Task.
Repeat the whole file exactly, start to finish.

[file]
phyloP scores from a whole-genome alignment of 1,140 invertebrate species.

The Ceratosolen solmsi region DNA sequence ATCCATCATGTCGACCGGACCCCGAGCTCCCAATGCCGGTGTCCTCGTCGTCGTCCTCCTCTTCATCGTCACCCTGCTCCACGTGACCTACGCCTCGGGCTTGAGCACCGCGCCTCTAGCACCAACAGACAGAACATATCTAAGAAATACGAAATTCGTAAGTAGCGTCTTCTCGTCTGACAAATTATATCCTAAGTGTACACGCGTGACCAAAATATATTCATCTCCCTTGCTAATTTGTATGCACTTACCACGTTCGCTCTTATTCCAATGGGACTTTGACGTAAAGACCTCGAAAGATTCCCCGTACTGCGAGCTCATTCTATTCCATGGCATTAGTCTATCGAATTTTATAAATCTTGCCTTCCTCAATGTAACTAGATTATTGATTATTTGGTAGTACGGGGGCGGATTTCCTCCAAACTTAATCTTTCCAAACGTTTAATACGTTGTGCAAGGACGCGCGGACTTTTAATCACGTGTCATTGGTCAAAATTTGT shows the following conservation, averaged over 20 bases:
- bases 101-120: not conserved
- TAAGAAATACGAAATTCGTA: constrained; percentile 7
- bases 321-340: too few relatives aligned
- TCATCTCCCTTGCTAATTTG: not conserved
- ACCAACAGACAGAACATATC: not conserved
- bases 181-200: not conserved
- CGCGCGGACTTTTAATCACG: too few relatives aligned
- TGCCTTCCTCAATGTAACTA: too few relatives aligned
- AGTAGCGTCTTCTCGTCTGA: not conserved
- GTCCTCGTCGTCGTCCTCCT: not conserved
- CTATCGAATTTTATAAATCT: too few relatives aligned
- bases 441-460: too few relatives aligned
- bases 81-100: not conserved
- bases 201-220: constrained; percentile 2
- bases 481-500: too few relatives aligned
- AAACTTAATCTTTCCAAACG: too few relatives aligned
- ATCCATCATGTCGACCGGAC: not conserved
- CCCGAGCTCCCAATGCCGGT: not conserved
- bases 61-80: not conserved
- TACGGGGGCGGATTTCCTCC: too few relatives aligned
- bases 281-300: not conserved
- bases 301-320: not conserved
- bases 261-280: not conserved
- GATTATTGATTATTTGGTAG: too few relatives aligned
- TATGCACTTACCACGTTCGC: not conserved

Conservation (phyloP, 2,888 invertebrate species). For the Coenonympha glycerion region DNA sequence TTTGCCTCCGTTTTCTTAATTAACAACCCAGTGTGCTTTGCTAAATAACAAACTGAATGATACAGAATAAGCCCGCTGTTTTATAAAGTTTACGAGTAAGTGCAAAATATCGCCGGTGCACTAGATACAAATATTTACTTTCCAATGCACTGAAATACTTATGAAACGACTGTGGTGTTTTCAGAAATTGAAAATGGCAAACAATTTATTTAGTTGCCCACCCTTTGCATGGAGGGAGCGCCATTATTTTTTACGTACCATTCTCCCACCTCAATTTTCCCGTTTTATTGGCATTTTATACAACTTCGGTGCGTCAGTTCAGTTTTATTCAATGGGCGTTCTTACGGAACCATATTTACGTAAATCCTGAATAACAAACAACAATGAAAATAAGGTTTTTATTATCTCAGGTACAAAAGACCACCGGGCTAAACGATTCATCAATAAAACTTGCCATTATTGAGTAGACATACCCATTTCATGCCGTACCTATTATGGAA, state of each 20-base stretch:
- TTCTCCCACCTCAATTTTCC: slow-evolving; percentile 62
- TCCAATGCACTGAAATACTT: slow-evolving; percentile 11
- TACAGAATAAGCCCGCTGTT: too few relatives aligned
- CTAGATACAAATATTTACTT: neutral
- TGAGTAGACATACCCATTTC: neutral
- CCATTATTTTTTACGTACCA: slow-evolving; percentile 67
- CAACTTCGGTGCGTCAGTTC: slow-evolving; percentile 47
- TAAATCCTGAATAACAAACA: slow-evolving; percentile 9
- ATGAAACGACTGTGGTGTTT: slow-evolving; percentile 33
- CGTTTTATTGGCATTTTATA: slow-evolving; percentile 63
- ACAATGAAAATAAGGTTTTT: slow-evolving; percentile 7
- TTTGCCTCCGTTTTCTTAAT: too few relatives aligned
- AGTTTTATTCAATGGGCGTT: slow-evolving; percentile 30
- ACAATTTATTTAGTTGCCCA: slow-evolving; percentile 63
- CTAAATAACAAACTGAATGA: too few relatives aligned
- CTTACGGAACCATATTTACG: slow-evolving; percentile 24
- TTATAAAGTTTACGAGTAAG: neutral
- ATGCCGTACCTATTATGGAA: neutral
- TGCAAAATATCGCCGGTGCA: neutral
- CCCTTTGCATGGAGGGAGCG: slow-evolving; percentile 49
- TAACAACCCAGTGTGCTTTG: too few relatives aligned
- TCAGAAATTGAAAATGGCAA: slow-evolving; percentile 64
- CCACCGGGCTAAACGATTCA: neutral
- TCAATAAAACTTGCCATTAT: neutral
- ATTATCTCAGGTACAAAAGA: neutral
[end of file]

phyloP scores from a whole-genome alignment of 1,140 invertebrate species.

The Ceratosolen solmsi region DNA sequence ATCCATCATGTCGACCGGACCCCGAGCTCCCAATGCCGGTGTCCTCGTCGTCGTCCTCCTCTTCATCGTCACCCTGCTCCACGTGACCTACGCCTCGGGCTTGAGCACCGCGCCTCTAGCACCAACAGACAGAACATATCTAAGAAATACGAAATTCGTAAGTAGCGTCTTCTCGTCTGACAAATTATATCCTAAGTGTACACGCGTGACCAAAATATATTCATCTCCCTTGCTAATTTGTATGCACTTACCACGTTCGCTCTTATTCCAATGGGACTTTGACGTAAAGACCTCGAAAGATTCCCCGTACTGCGAGCTCATTCTATTCCATGGCATTAGTCTATCGAATTTTATAAATCTTGCCTTCCTCAATGTAACTAGATTATTGATTATTTGGTAGTACGGGGGCGGATTTCCTCCAAACTTAATCTTTCCAAACGTTTAATACGTTGTGCAAGGACGCGCGGACTTTTAATCACGTGTCATTGGTCAAAATTTGT shows the following conservation, averaged over 20 bases:
- bases 101-120: not conserved
- TAAGAAATACGAAATTCGTA: constrained; percentile 7
- bases 321-340: too few relatives aligned
- TCATCTCCCTTGCTAATTTG: not conserved
- ACCAACAGACAGAACATATC: not conserved
- bases 181-200: not conserved
- CGCGCGGACTTTTAATCACG: too few relatives aligned
- TGCCTTCCTCAATGTAACTA: too few relatives aligned
- AGTAGCGTCTTCTCGTCTGA: not conserved
- GTCCTCGTCGTCGTCCTCCT: not conserved
- CTATCGAATTTTATAAATCT: too few relatives aligned
- bases 441-460: too few relatives aligned
- bases 81-100: not conserved
- bases 201-220: constrained; percentile 2
- bases 481-500: too few relatives aligned
- AAACTTAATCTTTCCAAACG: too few relatives aligned
- ATCCATCATGTCGACCGGAC: not conserved
- CCCGAGCTCCCAATGCCGGT: not conserved
- bases 61-80: not conserved
- TACGGGGGCGGATTTCCTCC: too few relatives aligned
- bases 281-300: not conserved
- bases 301-320: not conserved
- bases 261-280: not conserved
- GATTATTGATTATTTGGTAG: too few relatives aligned
- TATGCACTTACCACGTTCGC: not conserved

Conservation (phyloP, 2,888 invertebrate species). For the Coenonympha glycerion region DNA sequence TTTGCCTCCGTTTTCTTAATTAACAACCCAGTGTGCTTTGCTAAATAACAAACTGAATGATACAGAATAAGCCCGCTGTTTTATAAAGTTTACGAGTAAGTGCAAAATATCGCCGGTGCACTAGATACAAATATTTACTTTCCAATGCACTGAAATACTTATGAAACGACTGTGGTGTTTTCAGAAATTGAAAATGGCAAACAATTTATTTAGTTGCCCACCCTTTGCATGGAGGGAGCGCCATTATTTTTTACGTACCATTCTCCCACCTCAATTTTCCCGTTTTATTGGCATTTTATACAACTTCGGTGCGTCAGTTCAGTTTTATTCAATGGGCGTTCTTACGGAACCATATTTACGTAAATCCTGAATAACAAACAACAATGAAAATAAGGTTTTTATTATCTCAGGTACAAAAGACCACCGGGCTAAACGATTCATCAATAAAACTTGCCATTATTGAGTAGACATACCCATTTCATGCCGTACCTATTATGGAA, state of each 20-base stretch:
- TTCTCCCACCTCAATTTTCC: slow-evolving; percentile 62
- TCCAATGCACTGAAATACTT: slow-evolving; percentile 11
- TACAGAATAAGCCCGCTGTT: too few relatives aligned
- CTAGATACAAATATTTACTT: neutral
- TGAGTAGACATACCCATTTC: neutral
- CCATTATTTTTTACGTACCA: slow-evolving; percentile 67
- CAACTTCGGTGCGTCAGTTC: slow-evolving; percentile 47
- TAAATCCTGAATAACAAACA: slow-evolving; percentile 9
- ATGAAACGACTGTGGTGTTT: slow-evolving; percentile 33
- CGTTTTATTGGCATTTTATA: slow-evolving; percentile 63
- ACAATGAAAATAAGGTTTTT: slow-evolving; percentile 7
- TTTGCCTCCGTTTTCTTAAT: too few relatives aligned
- AGTTTTATTCAATGGGCGTT: slow-evolving; percentile 30
- ACAATTTATTTAGTTGCCCA: slow-evolving; percentile 63
- CTAAATAACAAACTGAATGA: too few relatives aligned
- CTTACGGAACCATATTTACG: slow-evolving; percentile 24
- TTATAAAGTTTACGAGTAAG: neutral
- ATGCCGTACCTATTATGGAA: neutral
- TGCAAAATATCGCCGGTGCA: neutral
- CCCTTTGCATGGAGGGAGCG: slow-evolving; percentile 49
- TAACAACCCAGTGTGCTTTG: too few relatives aligned
- TCAGAAATTGAAAATGGCAA: slow-evolving; percentile 64
- CCACCGGGCTAAACGATTCA: neutral
- TCAATAAAACTTGCCATTAT: neutral
- ATTATCTCAGGTACAAAAGA: neutral